Life gets busy at the most inopportune times, but that doesn’t mean your health, fitness, or athletic goals have to wait. By pinpointing your priorities, it’ll be easier to stay consistent and still see the results you are after.
To help illustrate, a little personal history: I used to work out 10+ hours per week, balance my ratio of protein, fats, and carbs, and considered myself a connoisseur of nutritional supplements. I had everything dialed in. It didn’t take long for a budding relationship, a pair of demanding jobs, and a long distance management obligation of family affairs to cause a slow burnout.
I’d like to think I can put my head down and power through anything, but it’s simply not true, and I’m not alone. On a daily basis I hear from people who start a family, accept a new job, or otherwise take on more responsibilities stating they don’t have the time or desire to do all of the things they used to do (especially go to the gym 4 times per week.)
While chiseled abs and exceptionally low body fat are appealing, they may not be top priority for all of us. Sometimes the goal is too grand to fit within the context of daily life. It can be frustrating and downright discouraging when we’re putting in our all, but not reaping the rewards that we’re expecting. At times our best effort may simply not be enough when we’re trying to do too much.
Instead of continuing to follow a tired old program, quickly fall off track, beat yourself up for not sticking to the routine (which may or may not be within reach), and slipping slowly further away from your goals, handle this transition phase by scaling back. Relentlessly focus on improving just one thing at a time.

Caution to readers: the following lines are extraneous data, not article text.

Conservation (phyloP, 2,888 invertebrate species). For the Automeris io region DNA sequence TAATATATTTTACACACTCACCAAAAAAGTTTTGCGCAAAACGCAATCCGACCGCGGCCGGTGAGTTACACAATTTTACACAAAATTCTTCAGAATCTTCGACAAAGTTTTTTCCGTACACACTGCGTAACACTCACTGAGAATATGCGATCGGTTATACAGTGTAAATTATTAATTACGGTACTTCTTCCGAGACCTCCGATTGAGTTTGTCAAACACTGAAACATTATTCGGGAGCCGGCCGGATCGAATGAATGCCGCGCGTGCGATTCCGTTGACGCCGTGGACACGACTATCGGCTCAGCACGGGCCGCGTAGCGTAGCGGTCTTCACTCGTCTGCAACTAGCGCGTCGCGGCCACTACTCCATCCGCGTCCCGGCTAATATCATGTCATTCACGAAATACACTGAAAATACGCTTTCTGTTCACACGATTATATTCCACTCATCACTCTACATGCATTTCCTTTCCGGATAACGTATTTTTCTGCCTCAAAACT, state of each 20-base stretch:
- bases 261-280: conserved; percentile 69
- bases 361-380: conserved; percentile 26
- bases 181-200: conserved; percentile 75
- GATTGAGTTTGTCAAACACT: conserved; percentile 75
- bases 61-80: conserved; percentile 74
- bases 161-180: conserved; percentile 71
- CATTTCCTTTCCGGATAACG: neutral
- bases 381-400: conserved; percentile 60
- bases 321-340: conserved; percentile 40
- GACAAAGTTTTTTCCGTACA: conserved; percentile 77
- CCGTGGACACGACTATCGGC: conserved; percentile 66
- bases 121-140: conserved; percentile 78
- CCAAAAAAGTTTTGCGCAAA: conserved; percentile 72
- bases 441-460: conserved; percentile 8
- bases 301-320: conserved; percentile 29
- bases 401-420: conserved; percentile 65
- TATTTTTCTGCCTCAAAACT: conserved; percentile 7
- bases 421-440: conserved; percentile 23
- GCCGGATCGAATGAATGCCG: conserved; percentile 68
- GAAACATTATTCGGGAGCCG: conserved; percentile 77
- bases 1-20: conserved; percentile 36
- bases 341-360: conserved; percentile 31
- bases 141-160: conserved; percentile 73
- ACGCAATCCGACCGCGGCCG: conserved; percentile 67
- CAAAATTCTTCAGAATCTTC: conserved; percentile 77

Scaling back can be done in a multitude of ways. One of the simplest things to try is to reduce the number of hours spent in the gym. Asking yourself, “What do I really want to accomplish here?” Be honest in your answer. You might find that you have a different goal at age 35 then you did at 28, which are inevitably different from your goals at 21. Sure, you still want to be athletic and lean, but it might not be the most important part of your life.
Take a long-term view; look good, feel good, and move well with each passing year while having plenty of time to focus on other pursuits and passions. Your relationships, career, and hobbies that delight are worth your time and effort too. Truthfully, this isn’t an easy transition to make. Ego and identity can get tied up in performance and appearance, but eventually, the transition becomes easier, little by little.
Go to the gym to lift heavy, cycle indoors during a rainstorm, or learn new choreography so you can dance your heart out (even more). On sunny days, enjoy fresh air and nature while you exercise and appreciate the company of friends and family. Include variety, but no need to feel overwhelmed. Focus on the quality of your workouts instead of the quantity. Put time in, but ensure that the time you invest is in line with your goals and your purpose. You’ll probably find that you’re done in a third of the time, minimize your exposure to injuries, and feel better than ever.
When life gets busy, consider what matters most to you. Clinging to the old way of doing things will waste effort, cost time, and may cause frustration. Focus on only one goal by scaling back; make the plan simple and doable to experience success. This will help you stay consistent, which we both know is the most important part of accomplishing anything.